On the audio side, the Toslink optical audio output passed both Dolby Digital and DTS multichannel bitstreams presented to the set’s HDMI input by my Blu-ray player, though in their plain vanilla (not lossless) form, of course. And I found the 65E6P’s Harman/Kardon-designed audio surprisingly listenable, though it had a limited volume capability and offered no deep bass.

SDR Performance
The 65E6P passed all of our basic SDR video tests. On a 1080p sharpness pattern, however, even with the Sharpness controls zeroed out and none of the special enhancement features engaged, there was a slight softening of the resolution lines, with some white line edge enhancement also present. Neither of these was visible at more than a couple of feet from the screen. A 4K sharpness pattern, on the other hand, was completely clean when viewed close up, indicating that the softening and the edge enhancement were likely in the set’s 1080p-to-4K upconversion. The Sony XBR-65Z9D LCD Ultra HDTV I recently reviewed had performed similarly. However, Samsung’s UBD-K8500 Ultra HD Blu-ray player provided crisp, clean 4K upconversion on both sets—though for my 1080p SDR viewing here, I stayed with the LG’s own 4K upconversion.

After setup of the basic controls (but before a color calibration), the demonstration scenes on the origi- nal Spears & Munsil High Definition Benchmark Blu-ray looked gorgeous on the LG, showing richly saturated colors with fields of flowers, sprawling manicured lawns, and long, sweeping shots of Puget Sound. Meanwhile, in the opening sequence of a 2006 Pioneer Blu-ray demo disc (ironically, produced to promote that company’s Kuro plasmas!), the background behind a dancer was fully black but still impressively distinguishable from the dancer’s short black trousers.

Following a color calibration, which involved the color management system and both the 2- and 20-point White Balance controls (using just 10 of the latter), the results were generally impressive. But I soon noticed a significant problem with fleshtones. Characters looked sunburned, most noticeable in scenes of low to medium brightness. My first attempt at curing this was to zero out the CMS (a tedious process; there’s no control for simply turning it on or off). This produced no visible difference. But when I turned the Color control to 42 from the default of 50, and the Tint control to G3, the problem was largely solved. Not completely, but well within the range of the creative color choices typically used by filmmakers. While my testing had shown that the factory Color and Tint settings were technically correct, they clearly weren’t. Fortunately, these control changes did not degrade the set’s overall color. I left these new settings in place for the remainder of my SDR viewing, along with the previously established White Balance adjustments. I left the CMS adjustment zeroed out.

Ron Fricke’s Samsara is a documentary mix of stunning (and sometimes disturbing) images, often time-lapsed. The opening scene shows a trio of crazed-looking, elaborately costumed dancers. Other dazzling images follow, from deeply red-cloaked Tibetan monks working on a multicol- ored mandala to the orange-jumpsuited CPDRC Dancing Inmates of the Philippines practicing a complex, synchronized routine. Every color in this film is fully saturated, accompanied by often eye-opening detail, and the 65E6P didn’t miss a beat on any of it.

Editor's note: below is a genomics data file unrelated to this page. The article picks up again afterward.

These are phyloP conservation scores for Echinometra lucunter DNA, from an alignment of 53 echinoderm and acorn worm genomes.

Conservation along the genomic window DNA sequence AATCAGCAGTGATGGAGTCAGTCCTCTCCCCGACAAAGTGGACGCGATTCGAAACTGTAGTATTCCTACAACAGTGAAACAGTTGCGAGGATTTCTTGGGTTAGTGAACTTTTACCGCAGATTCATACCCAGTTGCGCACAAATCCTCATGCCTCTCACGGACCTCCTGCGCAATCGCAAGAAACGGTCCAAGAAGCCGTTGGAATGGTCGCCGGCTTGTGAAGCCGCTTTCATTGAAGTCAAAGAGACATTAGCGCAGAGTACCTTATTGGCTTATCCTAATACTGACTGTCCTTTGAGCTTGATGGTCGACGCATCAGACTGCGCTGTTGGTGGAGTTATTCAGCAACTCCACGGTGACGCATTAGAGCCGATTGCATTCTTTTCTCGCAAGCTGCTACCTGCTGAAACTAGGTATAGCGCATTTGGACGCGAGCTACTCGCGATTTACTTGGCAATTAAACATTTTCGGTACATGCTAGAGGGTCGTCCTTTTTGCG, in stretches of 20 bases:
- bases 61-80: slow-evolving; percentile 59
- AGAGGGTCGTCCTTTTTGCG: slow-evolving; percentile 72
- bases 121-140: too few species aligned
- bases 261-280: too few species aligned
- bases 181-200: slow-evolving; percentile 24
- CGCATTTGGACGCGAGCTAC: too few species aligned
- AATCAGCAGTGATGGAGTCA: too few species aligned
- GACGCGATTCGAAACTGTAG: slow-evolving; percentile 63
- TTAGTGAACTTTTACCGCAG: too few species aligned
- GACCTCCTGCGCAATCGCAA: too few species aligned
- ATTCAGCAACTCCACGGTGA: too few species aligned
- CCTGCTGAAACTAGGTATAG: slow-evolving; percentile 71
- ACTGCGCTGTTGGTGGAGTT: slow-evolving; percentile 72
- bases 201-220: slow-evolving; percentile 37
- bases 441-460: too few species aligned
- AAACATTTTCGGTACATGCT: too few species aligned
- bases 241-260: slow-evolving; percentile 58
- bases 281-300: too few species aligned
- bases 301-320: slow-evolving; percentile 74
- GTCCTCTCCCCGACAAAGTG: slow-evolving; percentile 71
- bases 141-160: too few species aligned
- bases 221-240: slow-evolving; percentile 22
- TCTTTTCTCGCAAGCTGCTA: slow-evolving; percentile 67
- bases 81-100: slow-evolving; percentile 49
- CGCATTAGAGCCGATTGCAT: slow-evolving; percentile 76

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TheJoBoo's picture

One would hardly expert an expert reviewer of high performance vehicles to knock the latest Porsche or Ferrari for being "still expensive"; quality is and will continue to be at a higher price. Even in today's "everyone gets a medal" world, some things should be just high enough to make us reach a bit harder for the things we really want.

tommygunzz's picture

It would have been great if the 3d performance was better detailed in the review...

mishuk3's picture

You say OLED as organic light emitting diode and does not require backlighting but LED also stands for light emitting diode, so why does the latter require backlighting?

Oreo's picture

With LED sets, you are looking at an LCD panel with LEDs creating light behind it. With OLED, you are looking directly at a panel of Organic LEDs creating light.

It's because companies selling LCD sets wanted to give them a new buzzword. Sets branded as LED use an LCD panel backlit with LEDs instead of CFL tubes. Some of these are edge-lit, some are directly backlit with arrays of LEDs that turn on and off when that part of the screen is dark. CFL backlights were just constant light, and the LCD panel had to block that light for dark scenes

drny's picture

Plasma ruled in the early days of 720P and 1080P.
However LCD's eventually overtook the market due to cost to quality ratio versus Plasma. Simply put Plasma looked great but way to costly compared with LCDs.
OLED look great in a dark room environment. However their visual impact is highly reduced in daylight environment.
What we have currently is the same battle of Plasma vs. LCDs of
2005-2010. Now OLED vs LED (LCD improved).
Cost to quality ratio will again eventually determine if OLED will win or at least survive.

Philt56's picture

Not sure how you enter these values? You show 10 sets of values (lum R G B)', but the lowest value I can select for lu is 50, so his to enter values for 19-40? These are under white balance sub menu. Is the first number 10-100 the IRE value? If so is the second number target luminance or adjusting luminance? Target luminance default is 50. Is that left alone? Is the lum value for adjusting luminance?


Philt56's picture

Enter values for 10-40 typo

dgtv's picture

I just buy it, but how can I view my smartphone screen on my TV?